The Accounting Policy & Practice Report ® provides financial accounting policy makers, advisors, and practitioners with the latest news, expert insights, and guidance on emerging, evolving,...
Oct. 19 — Media and entertainment companies, credit card processing enterprises, and other companies won’t have to disclose certain revenue amounts stemming from backlogs deemed to be in “the pipeline,” under U.S. accounting rulemakers’ decisions to amend far-reaching revenue rules.
Footnote reporting on such amounts from certain “remaining performance obligations”--including on royalties from licenses of intellectual property--won’t be required, as they would have been in the version of the revenue recognition standard the Financial Accounting Standards Board issued more than two years ago (ASU 2014-09).
The board also added an effective exception from such quantitative disclosures for series of regular transactions, such as those reported by companies that process transactions using Visa, MasterCard, and American Express cards.
However, companies still will have to describe the nature and duration of remaining performance obligations, as well as provide other qualitative disclosures on any backlogs of revenue-generating contracts.
A divided FASB made those decisions as it advanced a small set of “technical corrections and improvements” to the revenue standard. The revenue standard was issued jointly with the International Accounting Standards Board in May 2014. Many thousands of companies worldwide will have to shift to the new rules in January 2018. Companies can choose to adopt the new standards a year earlier.
FASB plans to issue the limited-scope guidance containing the corrections and improvements by Dec. 31.
A key motivation for the board’s shift away from the 2014 rules’ wider prescriptions on quantitative disclosures of remaining performance obligations is linking disclosures with recognition and measurement under the standard.
If enterprises don’t have to estimate amounts stemming from such obligations, then they shouldn’t have to disclose those amounts in footnotes to the financial statements, FASB reasoned.
When the revenue rules were issued, FASB Chairman Russell Golden described benefits from the disclosures that allows investors to better understand “the pipeline to revenue,” what is commonly called “backlog.”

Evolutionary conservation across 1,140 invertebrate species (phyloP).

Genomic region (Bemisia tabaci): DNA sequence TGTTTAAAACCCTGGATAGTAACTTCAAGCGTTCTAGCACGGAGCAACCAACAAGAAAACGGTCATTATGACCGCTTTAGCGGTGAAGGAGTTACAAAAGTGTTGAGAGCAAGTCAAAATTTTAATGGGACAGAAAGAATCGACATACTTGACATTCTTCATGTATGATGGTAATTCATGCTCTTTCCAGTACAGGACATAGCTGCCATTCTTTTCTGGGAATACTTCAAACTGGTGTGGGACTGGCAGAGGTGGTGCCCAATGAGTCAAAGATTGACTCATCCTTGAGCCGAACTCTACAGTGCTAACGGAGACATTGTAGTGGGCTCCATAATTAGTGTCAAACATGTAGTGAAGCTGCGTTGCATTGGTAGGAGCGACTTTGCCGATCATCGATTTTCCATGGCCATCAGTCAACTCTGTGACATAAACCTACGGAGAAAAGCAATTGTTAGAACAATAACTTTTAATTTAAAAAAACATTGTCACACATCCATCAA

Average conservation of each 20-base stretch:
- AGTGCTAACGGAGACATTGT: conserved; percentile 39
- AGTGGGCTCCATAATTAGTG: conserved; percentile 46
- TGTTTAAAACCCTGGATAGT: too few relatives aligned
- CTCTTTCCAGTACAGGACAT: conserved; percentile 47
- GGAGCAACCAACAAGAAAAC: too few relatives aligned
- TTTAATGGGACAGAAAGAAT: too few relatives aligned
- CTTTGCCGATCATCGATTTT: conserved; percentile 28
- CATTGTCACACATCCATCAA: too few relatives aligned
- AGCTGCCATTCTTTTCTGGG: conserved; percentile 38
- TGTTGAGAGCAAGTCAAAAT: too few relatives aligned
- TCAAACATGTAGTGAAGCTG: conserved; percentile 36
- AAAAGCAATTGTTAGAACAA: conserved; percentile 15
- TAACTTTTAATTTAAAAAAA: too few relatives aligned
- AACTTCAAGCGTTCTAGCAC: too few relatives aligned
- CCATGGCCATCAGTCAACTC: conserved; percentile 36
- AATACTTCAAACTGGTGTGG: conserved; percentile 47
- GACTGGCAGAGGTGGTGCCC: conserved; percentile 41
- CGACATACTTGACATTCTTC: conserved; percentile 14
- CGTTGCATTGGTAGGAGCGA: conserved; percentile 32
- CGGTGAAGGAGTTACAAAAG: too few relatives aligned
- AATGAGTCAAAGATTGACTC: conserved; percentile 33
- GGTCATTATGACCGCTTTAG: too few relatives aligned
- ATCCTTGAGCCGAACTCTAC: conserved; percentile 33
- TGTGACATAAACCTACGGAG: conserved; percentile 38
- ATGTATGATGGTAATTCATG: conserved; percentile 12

FASB members Marc Siegel and Harold Schroeder plan to dissent to the issuance of the planned guidance embodying corrections and improvements. They disagree with other board members on the backlog disclosure issue. Siegel and Schroeder spoke of the quantitative disclosures being valuable to investors and, as Schroeder put it, filling a large hole in the financial statements.
Other board members, such as James Kroeker and Lawrence Smith, cautioned against opening up disclosure issues that would delay the long-awaited application of the important revenue recognition standards.
To contact the reporter on this story: Steve Burkholder at email@example.com
To contact the editor responsible for this story: S. Ali Sartipzadeh at firstname.lastname@example.org
A FASB meeting handout on the revenue recognition issues discussed Oct. 19 is available at: http://www.fasb.org/jsp/FASB/Document_C/DocumentPage&cid=1176168536969. The board will soon post a summary of tentative decisions made at the meeting at: http://www.fasb.org/jsp/FASB/Page/SectionPage&cid=1351027222464.
Copyright © 2016 Tax Management Inc. All Rights Reserved.
All Bloomberg BNA treatises are available on standing order, which ensures you will always receive the most current edition of the book or supplement of the title you have ordered from Bloomberg BNA’s book division. As soon as a new supplement or edition is published (usually annually) for a title you’ve previously purchased and requested to be placed on standing order, we’ll ship it to you to review for 30 days without any obligation. During this period, you can either (a) honor the invoice and receive a 5% discount (in addition to any other discounts you may qualify for) off the then-current price of the update, plus shipping and handling or (b) return the book(s), in which case, your invoice will be cancelled upon receipt of the book(s). Call us for a prepaid UPS label for your return. It’s as simple and easy as that. Most importantly, standing orders mean you will never have to worry about the timeliness of the information you’re relying on. And, you may discontinue standing orders at any time by contacting us at 1.800.960.1220 or by sending an email to email@example.com.
Put me on standing order at a 5% discount off list price of all future updates, in addition to any other discounts I may quality for. (Returnable within 30 days.)
Notify me when updates are available (No standing order will be created).
This Bloomberg BNA report is available on standing order, which ensures you will all receive the latest edition. This report is updated annually and we will send you the latest edition once it has been published. By signing up for standing order you will never have to worry about the timeliness of the information you need. And, you may discontinue standing orders at any time by contacting us at 1.800.372.1033, option 5, or by sending us an email to firstname.lastname@example.org.
Put me on standing order
Notify me when new releases are available (no standing order will be created)